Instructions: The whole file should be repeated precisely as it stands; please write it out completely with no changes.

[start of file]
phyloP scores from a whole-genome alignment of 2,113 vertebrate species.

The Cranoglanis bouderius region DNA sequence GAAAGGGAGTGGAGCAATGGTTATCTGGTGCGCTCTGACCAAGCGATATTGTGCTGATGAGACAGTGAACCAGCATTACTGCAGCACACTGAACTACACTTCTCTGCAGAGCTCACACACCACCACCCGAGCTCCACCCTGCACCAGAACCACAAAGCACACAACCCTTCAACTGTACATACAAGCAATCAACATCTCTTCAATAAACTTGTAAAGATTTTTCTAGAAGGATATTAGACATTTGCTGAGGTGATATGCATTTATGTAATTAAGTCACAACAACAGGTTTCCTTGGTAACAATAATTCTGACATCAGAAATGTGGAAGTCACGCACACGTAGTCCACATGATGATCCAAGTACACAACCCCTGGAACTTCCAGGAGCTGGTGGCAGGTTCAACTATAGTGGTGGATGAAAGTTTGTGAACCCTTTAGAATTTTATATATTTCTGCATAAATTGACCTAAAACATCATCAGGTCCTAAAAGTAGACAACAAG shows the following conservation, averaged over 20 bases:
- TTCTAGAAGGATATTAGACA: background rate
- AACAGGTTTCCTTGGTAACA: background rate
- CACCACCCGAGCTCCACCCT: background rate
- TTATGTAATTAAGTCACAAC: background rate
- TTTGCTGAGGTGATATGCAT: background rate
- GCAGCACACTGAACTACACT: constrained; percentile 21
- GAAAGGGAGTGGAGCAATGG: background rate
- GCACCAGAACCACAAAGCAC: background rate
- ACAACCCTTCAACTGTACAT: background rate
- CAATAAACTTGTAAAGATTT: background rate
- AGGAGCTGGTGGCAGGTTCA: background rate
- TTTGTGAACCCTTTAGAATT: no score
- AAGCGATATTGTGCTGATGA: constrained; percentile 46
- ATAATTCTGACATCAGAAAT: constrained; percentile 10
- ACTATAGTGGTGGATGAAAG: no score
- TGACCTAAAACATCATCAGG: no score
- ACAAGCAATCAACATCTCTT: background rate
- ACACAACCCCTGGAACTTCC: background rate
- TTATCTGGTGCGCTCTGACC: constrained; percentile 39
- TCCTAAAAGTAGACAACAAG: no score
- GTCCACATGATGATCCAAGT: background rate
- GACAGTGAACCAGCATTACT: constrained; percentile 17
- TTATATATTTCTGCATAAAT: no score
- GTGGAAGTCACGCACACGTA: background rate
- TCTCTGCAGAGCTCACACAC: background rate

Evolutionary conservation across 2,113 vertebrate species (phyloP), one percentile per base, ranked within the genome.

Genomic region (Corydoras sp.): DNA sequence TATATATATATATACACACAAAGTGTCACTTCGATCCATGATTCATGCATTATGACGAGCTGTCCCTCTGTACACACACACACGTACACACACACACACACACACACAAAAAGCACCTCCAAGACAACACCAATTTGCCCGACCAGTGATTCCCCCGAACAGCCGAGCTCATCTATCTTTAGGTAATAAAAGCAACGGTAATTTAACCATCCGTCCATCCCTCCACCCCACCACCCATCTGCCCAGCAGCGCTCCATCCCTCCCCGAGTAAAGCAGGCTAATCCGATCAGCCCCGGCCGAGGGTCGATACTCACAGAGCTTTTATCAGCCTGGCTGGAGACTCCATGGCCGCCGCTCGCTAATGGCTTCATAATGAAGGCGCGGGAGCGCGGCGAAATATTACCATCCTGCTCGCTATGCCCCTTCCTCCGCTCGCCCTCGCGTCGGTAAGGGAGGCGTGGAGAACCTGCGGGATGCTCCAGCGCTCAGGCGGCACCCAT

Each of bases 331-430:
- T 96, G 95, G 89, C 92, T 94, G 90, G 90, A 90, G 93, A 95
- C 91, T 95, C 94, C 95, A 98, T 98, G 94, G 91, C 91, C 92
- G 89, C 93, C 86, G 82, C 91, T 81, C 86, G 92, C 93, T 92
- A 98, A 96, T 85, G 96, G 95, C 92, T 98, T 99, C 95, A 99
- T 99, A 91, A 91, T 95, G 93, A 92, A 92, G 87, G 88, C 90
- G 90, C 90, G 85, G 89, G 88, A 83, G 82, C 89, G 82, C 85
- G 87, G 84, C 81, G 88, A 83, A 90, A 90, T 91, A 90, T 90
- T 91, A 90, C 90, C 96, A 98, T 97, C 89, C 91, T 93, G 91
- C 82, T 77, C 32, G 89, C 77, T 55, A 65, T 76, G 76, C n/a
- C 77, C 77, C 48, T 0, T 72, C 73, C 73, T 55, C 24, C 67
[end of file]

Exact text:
phyloP scores from a whole-genome alignment of 2,113 vertebrate species.

The Cranoglanis bouderius region DNA sequence GAAAGGGAGTGGAGCAATGGTTATCTGGTGCGCTCTGACCAAGCGATATTGTGCTGATGAGACAGTGAACCAGCATTACTGCAGCACACTGAACTACACTTCTCTGCAGAGCTCACACACCACCACCCGAGCTCCACCCTGCACCAGAACCACAAAGCACACAACCCTTCAACTGTACATACAAGCAATCAACATCTCTTCAATAAACTTGTAAAGATTTTTCTAGAAGGATATTAGACATTTGCTGAGGTGATATGCATTTATGTAATTAAGTCACAACAACAGGTTTCCTTGGTAACAATAATTCTGACATCAGAAATGTGGAAGTCACGCACACGTAGTCCACATGATGATCCAAGTACACAACCCCTGGAACTTCCAGGAGCTGGTGGCAGGTTCAACTATAGTGGTGGATGAAAGTTTGTGAACCCTTTAGAATTTTATATATTTCTGCATAAATTGACCTAAAACATCATCAGGTCCTAAAAGTAGACAACAAG shows the following conservation, averaged over 20 bases:
- TTCTAGAAGGATATTAGACA: background rate
- AACAGGTTTCCTTGGTAACA: background rate
- CACCACCCGAGCTCCACCCT: background rate
- TTATGTAATTAAGTCACAAC: background rate
- TTTGCTGAGGTGATATGCAT: background rate
- GCAGCACACTGAACTACACT: constrained; percentile 21
- GAAAGGGAGTGGAGCAATGG: background rate
- GCACCAGAACCACAAAGCAC: background rate
- ACAACCCTTCAACTGTACAT: background rate
- CAATAAACTTGTAAAGATTT: background rate
- AGGAGCTGGTGGCAGGTTCA: background rate
- TTTGTGAACCCTTTAGAATT: no score
- AAGCGATATTGTGCTGATGA: constrained; percentile 46
- ATAATTCTGACATCAGAAAT: constrained; percentile 10
- ACTATAGTGGTGGATGAAAG: no score
- TGACCTAAAACATCATCAGG: no score
- ACAAGCAATCAACATCTCTT: background rate
- ACACAACCCCTGGAACTTCC: background rate
- TTATCTGGTGCGCTCTGACC: constrained; percentile 39
- TCCTAAAAGTAGACAACAAG: no score
- GTCCACATGATGATCCAAGT: background rate
- GACAGTGAACCAGCATTACT: constrained; percentile 17
- TTATATATTTCTGCATAAAT: no score
- GTGGAAGTCACGCACACGTA: background rate
- TCTCTGCAGAGCTCACACAC: background rate

Evolutionary conservation across 2,113 vertebrate species (phyloP), one percentile per base, ranked within the genome.

Genomic region (Corydoras sp.): DNA sequence TATATATATATATACACACAAAGTGTCACTTCGATCCATGATTCATGCATTATGACGAGCTGTCCCTCTGTACACACACACACGTACACACACACACACACACACACAAAAAGCACCTCCAAGACAACACCAATTTGCCCGACCAGTGATTCCCCCGAACAGCCGAGCTCATCTATCTTTAGGTAATAAAAGCAACGGTAATTTAACCATCCGTCCATCCCTCCACCCCACCACCCATCTGCCCAGCAGCGCTCCATCCCTCCCCGAGTAAAGCAGGCTAATCCGATCAGCCCCGGCCGAGGGTCGATACTCACAGAGCTTTTATCAGCCTGGCTGGAGACTCCATGGCCGCCGCTCGCTAATGGCTTCATAATGAAGGCGCGGGAGCGCGGCGAAATATTACCATCCTGCTCGCTATGCCCCTTCCTCCGCTCGCCCTCGCGTCGGTAAGGGAGGCGTGGAGAACCTGCGGGATGCTCCAGCGCTCAGGCGGCACCCAT

Each of bases 331-430:
- T 96, G 95, G 89, C 92, T 94, G 90, G 90, A 90, G 93, A 95
- C 91, T 95, C 94, C 95, A 98, T 98, G 94, G 91, C 91, C 92
- G 89, C 93, C 86, G 82, C 91, T 81, C 86, G 92, C 93, T 92
- A 98, A 96, T 85, G 96, G 95, C 92, T 98, T 99, C 95, A 99
- T 99, A 91, A 91, T 95, G 93, A 92, A 92, G 87, G 88, C 90
- G 90, C 90, G 85, G 89, G 88, A 83, G 82, C 89, G 82, C 85
- G 87, G 84, C 81, G 88, A 83, A 90, A 90, T 91, A 90, T 90
- T 91, A 90, C 90, C 96, A 98, T 97, C 89, C 91, T 93, G 91
- C 82, T 77, C 32, G 89, C 77, T 55, A 65, T 76, G 76, C n/a
- C 77, C 77, C 48, T 0, T 72, C 73, C 73, T 55, C 24, C 67